Step 7 - Automate the tests

Welcome to step 7 in your training as a scientific Python code ninja: test automation.

Tests are extremely useful, as long as you run them. Unfortunately, a common pattern in many projects is this:

  1. Tests are written and run by the person who wrote them.
  2. Others, and even the test-writer at a future date, forget to run the tests before committing new code. Or they decide not to run the tests because they forget how, or they don’t want to wait for the tests to finish.
  3. The new code breaks the tests. By the time somebody notices, it’s too much trouble to go back and figure out where things went wrong, much less how to fix them.

How do you avoid this? You make running the tests dead simple and fully automatic. This step is about making the tests run with a single command; step 8 is about having a machine run them whenever you commit code, without any action on your part.

As a matter of fact, in Step 5 we set things up so that the tests in one file could by run with a single command. But eventually, you will have tests in multiple files. Besides doctests, you may write additional tests. If you need to type 10, or even 3 commands to run them all, there will be a mental barrier and eventually you’ll get lazy.


There are a number of test automation tools for Python, but to keep things simple I will focus on the one I know best: nose. Nose does one simple thing: it automatically finds all the tests in your project and runs them. How does it know where the tests are? Well, it can easily recognize doctests, and it will also pick up any function whose name contains “test” and that is in file whose name contains “test”.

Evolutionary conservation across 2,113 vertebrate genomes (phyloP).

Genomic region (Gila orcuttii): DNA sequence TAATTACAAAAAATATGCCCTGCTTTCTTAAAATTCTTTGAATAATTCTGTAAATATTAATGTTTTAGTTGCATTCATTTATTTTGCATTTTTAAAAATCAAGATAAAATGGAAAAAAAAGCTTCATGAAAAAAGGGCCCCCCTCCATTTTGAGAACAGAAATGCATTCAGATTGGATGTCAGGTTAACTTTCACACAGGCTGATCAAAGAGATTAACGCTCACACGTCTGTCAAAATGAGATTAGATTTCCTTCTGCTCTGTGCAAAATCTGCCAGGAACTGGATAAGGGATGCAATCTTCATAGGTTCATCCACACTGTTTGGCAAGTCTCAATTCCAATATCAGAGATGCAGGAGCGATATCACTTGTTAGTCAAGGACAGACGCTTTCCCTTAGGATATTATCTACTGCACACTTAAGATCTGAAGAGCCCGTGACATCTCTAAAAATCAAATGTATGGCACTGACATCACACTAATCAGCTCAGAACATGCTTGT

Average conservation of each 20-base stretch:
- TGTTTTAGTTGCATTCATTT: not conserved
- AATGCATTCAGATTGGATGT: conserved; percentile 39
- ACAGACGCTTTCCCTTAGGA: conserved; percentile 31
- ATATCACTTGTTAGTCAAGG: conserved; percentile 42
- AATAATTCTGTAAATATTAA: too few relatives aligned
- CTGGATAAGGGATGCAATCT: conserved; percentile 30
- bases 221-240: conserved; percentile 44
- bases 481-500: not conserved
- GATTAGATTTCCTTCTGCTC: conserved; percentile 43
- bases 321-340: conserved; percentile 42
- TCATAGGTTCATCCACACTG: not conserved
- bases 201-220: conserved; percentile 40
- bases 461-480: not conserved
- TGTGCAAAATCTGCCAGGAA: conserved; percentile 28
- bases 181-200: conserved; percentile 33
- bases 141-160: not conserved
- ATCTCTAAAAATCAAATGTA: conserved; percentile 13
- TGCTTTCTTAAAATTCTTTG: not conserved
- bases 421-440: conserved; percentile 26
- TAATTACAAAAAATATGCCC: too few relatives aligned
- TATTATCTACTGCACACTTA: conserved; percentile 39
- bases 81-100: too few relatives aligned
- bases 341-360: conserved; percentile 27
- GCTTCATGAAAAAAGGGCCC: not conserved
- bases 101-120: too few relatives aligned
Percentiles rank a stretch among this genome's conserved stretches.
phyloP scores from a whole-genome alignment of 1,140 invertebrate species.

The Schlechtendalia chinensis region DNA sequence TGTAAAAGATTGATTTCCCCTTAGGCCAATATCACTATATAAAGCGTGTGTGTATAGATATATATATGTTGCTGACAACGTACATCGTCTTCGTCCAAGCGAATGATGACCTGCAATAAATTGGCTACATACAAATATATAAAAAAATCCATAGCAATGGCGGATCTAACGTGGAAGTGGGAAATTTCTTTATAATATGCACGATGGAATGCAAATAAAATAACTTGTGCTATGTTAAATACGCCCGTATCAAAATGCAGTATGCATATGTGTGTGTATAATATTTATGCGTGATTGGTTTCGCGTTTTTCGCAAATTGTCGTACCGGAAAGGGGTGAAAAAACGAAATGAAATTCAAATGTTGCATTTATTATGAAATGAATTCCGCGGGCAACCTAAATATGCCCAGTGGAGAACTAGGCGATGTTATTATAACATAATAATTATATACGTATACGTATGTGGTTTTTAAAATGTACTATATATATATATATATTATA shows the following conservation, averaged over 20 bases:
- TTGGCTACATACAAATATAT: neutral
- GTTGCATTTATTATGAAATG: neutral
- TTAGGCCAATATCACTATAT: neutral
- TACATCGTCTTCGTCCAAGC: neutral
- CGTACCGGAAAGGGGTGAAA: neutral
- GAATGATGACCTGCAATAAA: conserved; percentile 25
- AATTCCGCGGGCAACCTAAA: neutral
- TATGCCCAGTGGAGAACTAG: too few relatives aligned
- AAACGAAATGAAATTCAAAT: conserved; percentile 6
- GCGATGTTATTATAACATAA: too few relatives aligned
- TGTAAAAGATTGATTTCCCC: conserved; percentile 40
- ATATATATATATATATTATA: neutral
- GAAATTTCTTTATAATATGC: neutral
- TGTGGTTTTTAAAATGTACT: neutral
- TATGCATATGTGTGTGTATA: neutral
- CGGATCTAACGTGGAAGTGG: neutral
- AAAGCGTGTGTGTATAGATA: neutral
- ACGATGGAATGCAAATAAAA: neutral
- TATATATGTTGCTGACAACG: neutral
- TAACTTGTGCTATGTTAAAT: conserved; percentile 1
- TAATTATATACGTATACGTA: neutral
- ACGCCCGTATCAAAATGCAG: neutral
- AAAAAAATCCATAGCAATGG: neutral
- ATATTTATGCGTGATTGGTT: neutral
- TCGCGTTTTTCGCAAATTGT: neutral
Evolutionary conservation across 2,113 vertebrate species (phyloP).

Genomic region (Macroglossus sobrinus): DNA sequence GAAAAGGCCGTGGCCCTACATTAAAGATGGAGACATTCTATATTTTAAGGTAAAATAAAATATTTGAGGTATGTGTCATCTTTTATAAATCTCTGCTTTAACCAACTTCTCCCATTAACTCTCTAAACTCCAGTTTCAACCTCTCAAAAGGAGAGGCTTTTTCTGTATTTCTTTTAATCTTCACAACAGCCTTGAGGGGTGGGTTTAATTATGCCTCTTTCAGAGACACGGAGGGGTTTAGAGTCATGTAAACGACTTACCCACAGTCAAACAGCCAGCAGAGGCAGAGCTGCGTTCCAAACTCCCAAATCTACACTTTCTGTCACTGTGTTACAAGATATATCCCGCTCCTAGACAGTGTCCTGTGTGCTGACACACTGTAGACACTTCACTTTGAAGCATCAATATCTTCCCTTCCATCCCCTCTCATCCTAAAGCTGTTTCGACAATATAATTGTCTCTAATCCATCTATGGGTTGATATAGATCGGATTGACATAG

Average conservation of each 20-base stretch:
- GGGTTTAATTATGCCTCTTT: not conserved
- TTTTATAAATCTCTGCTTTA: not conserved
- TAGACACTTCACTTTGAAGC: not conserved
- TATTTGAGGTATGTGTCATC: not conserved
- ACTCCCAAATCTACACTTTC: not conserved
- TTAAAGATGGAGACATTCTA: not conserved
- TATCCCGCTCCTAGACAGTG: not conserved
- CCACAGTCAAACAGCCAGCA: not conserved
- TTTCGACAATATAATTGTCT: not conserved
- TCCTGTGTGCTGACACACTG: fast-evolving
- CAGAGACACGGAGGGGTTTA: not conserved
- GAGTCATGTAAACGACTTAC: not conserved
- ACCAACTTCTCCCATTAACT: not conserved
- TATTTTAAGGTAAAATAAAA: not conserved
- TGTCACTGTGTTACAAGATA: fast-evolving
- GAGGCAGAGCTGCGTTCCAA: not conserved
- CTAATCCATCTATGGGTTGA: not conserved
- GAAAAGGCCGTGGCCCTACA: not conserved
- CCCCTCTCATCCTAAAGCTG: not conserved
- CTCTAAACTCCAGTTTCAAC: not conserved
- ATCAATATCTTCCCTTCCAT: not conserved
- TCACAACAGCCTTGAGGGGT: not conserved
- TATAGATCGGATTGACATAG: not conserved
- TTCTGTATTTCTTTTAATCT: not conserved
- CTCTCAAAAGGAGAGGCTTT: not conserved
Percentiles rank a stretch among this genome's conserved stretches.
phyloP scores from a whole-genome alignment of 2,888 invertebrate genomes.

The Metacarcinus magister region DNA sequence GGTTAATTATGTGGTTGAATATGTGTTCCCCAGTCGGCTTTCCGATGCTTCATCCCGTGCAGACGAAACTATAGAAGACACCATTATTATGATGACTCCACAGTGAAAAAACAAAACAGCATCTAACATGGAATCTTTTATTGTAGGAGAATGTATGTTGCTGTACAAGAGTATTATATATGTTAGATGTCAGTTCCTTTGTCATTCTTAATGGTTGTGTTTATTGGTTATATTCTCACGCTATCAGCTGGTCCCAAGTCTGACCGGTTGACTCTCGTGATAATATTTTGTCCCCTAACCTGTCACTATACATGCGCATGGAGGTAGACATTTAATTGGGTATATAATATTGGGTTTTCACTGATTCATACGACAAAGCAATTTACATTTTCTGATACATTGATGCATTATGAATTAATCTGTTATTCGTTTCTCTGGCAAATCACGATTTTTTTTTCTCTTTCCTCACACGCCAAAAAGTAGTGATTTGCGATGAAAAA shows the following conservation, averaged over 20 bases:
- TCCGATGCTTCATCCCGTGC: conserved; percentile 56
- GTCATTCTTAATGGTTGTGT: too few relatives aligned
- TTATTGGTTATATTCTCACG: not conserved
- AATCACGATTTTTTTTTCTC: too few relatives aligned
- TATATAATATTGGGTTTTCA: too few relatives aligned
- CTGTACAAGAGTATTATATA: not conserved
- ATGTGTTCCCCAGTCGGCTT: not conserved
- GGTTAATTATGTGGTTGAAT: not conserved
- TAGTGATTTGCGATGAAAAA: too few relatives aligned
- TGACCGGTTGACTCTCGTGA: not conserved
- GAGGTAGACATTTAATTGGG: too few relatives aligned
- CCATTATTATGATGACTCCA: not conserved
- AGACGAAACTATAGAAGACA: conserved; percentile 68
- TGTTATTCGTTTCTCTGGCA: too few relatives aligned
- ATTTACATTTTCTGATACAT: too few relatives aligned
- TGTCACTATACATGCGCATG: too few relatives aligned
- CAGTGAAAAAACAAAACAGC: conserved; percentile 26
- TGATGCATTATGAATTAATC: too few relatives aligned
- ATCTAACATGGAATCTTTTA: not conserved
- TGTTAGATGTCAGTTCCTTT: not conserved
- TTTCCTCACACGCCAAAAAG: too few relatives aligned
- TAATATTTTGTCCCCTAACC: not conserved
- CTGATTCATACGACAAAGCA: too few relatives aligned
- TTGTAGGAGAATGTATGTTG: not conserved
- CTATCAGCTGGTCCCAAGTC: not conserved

What to do:

As usual, this should only take two minutes.

  1. In case it isn’t installed already, do pip install nose.
  2. First, go to your project directory and type nosetests --with-doctest. The nose executable is named “nosetests” and the option --with-doctest tells it to also run any doctests it finds. You should get a message saying that some number of tests were run, with an “OK” at the end.
  3. To see how nosetests becomes really useful, either: (a) add a doctest in another file; or (b) add a file called containing at least one function with “test” in the name. The test function should check something and raise an exception if things are wrong. See this example in my demo project.
  4. Now type nosetests --with-doctest again. You should see that your new tests were also run. To get more detailed output, try nosetests --with-doctest --vs.

That’s it. Now, if you add more doctests or other tests, you can run them all just by typing nosetests --with-doctest. That’s the kind of thing you might want to add to your README. Your rule now should be:

Always run the tests before you commit code.

Note: this post was originally written by David Ketcheson and posted at

under the Creative Commons Attribution 3.0 Unported License.

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